John Fraser: Petrolia Mayor and M.P.

In the 1800s, the game of Cricket was the chosen sport of Canada’s genteel class. The above photo was taken at Government House in Ottawa. According to its caption this august group of gentlemen were taking a break from a particularly important cricket match. The man on the extreme left is former Petrolia Mayor and Member of Parliament John Fraser. The other gentlemen are not identified.

It’s no secret that Scottish immigrants had an enormous impact on Canada’s early commercial and political development. Despite being outnumbered by other ethnic groups, their influence on the country as a whole was enormous.  During  Canada’s formative years the Scots were strongly associated with enterprise and entrepreneurial activity and as a consequence, were very much at the forefront of the country’s burgeoning resource industry and timber trade.

Consequently, they were well represented when the oil boom hit Petrolia in the late 1860s and like many towns across Ontario, Petrolia’s political, cultural and economic development was largely inspired by men from the Land of the Heather.

At the turn of the 20th century, there were few men around Petrolia who wore more hats, or indeed, were more prominent in the affairs of the town, then was an affable Highland Scot named John Fraser.

He was among the town’s early settlers and over a career that spanned more than 60 years served Petrolia in a host of different capacities.  While he acquired significant interests in oil production, he was also a downtown merchant, banker, and at various times served as the town’s mayor, post master, justice- of- the-peace, and Member of Parliament, to name a few of the many roles he filled over the years.

John Fraser was born March 2, 1848 in Glen Urquhart, Inverness, Scotland. When he was three-years-of-age his family came to Canada, settling in Huron County where John grew to manhood and attended local schools.

In 1867, an offer of a job managing a retail business attracted him to Petrolia. However, that position was short lived.  Being an industrious and enterprising young man, he soon owned a clothing store of his own, which he conducted successfully for a number of years.

He was later appointed manager of the Crown Savings and Loan Co. and held that position for several years as well, all the time taking an active interest and prominent part in the civic affairs of the town.

Among other things, Fraser served as a municipal councillor, chair of the High School Board and president of the fair board.  In 1885, he was elected Mayor of Petrolia, and at a time when municipal elections were held once-a- year, was returned to that office on three more occasions.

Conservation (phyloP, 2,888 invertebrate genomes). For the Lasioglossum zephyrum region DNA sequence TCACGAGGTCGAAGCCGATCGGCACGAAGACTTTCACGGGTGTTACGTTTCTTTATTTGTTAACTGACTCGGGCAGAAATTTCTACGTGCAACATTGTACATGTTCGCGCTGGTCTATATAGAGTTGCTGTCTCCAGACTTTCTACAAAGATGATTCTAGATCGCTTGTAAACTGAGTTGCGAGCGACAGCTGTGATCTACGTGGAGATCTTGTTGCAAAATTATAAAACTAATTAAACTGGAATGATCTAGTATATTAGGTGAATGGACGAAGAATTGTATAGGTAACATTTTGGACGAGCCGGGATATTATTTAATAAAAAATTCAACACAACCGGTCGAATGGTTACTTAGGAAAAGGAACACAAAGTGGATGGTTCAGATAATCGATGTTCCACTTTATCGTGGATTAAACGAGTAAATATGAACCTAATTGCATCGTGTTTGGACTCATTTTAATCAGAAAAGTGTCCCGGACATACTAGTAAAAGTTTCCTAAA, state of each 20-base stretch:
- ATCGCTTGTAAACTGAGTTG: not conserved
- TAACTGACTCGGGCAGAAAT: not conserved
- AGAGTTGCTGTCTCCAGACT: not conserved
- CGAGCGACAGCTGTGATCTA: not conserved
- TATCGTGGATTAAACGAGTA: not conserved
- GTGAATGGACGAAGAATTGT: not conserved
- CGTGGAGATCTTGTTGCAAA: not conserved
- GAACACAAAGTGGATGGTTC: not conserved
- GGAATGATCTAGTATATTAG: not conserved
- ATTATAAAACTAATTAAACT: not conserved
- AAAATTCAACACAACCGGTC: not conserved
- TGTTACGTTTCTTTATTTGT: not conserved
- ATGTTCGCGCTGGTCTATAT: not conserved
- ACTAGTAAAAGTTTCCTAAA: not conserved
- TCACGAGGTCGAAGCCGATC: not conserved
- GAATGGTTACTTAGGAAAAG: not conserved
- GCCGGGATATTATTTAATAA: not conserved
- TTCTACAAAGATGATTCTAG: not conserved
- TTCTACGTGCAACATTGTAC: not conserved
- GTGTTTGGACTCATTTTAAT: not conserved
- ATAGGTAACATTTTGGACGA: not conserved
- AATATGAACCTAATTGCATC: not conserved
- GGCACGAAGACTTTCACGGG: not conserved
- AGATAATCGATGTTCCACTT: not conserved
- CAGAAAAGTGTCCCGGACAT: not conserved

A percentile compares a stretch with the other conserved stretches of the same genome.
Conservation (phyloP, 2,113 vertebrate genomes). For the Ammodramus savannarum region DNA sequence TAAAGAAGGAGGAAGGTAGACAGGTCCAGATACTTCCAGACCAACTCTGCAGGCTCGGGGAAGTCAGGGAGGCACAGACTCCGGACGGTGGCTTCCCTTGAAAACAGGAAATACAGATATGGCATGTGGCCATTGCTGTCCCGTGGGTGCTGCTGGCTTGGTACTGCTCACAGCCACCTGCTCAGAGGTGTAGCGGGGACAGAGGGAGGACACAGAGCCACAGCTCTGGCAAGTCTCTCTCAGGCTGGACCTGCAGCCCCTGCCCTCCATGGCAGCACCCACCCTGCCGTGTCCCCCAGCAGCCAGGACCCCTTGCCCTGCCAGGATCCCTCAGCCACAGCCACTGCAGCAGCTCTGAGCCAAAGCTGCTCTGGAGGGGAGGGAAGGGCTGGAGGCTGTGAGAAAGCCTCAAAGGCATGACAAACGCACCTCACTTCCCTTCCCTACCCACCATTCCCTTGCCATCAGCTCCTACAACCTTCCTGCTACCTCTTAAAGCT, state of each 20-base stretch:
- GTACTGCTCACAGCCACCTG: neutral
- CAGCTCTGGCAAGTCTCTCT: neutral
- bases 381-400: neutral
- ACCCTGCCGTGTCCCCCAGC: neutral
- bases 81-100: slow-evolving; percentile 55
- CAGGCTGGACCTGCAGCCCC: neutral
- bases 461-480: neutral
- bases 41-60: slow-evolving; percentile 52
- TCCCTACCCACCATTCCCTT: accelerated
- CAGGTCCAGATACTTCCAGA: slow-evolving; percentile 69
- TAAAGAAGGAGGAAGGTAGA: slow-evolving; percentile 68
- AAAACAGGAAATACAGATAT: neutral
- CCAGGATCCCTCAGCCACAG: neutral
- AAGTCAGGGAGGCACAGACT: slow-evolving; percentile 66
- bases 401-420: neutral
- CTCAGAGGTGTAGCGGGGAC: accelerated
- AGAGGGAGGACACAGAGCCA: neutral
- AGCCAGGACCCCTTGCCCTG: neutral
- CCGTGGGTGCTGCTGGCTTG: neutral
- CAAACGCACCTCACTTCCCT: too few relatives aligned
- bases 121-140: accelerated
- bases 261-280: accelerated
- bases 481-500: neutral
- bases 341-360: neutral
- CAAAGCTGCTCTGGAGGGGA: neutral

Always a staunch Liberal and a forceful speaker, in 1896, he was encouraged to contest the Federal Riding of East Lambton on behalf of the Liberal party, opposing the popular Conservative incumbent Petrolia lawyer George Moncrieff.  While Fraser was considered a long shot, he nudged Moncrieff out by a narrow margin of only 14 votes. However, even by this slim plurality Fraser’s victory was notable because the riding at that time was considered a Conservative stronghold. Fraser served one term in the House of Commons and was defeated in the following election by another notable Petrolia citizen, the redoubtable OIiver Simmons.

Following his stint in the House of Commons,  Fraser was appointed Petrolia’s Post Master in 1902 and served in that capacity the rest of his life.

Fraternally, John Fraser was active in the Masonic Order and the Sons of Scotland.  He was past master of Petrolia Lodge No. 194, and Past First Principal of Petrolia’s Bruce Chapter No. 53, Royal Arch Masons.  He was also an active member of Petrolia’s St. Andrew’s Society, serving as its president in 1893-94.

John Fraser died at his home on Garfield Avenue on Feb. 1, 1928, at the age of 79. He rests at Hillsdale Cemetery.

 

 

 

 

 

 

Latest comments

19.08 | 12:32

I was Raised to the sublime Degree of a Master Mason on September 6, 1975 in a Masonic ??? Lodge #503 Ontario Canada.
My lodge Ira A. Beck #503 Battle Creek MI

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05.06 | 03:34

iamfromhardoi

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06.05 | 23:47

My Grandma Rees worked for Flossy Stone on Robert Street. I have a picture of my Grandma standing on the front porch of the home.

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06.05 | 20:36

Great idea ...love it!!

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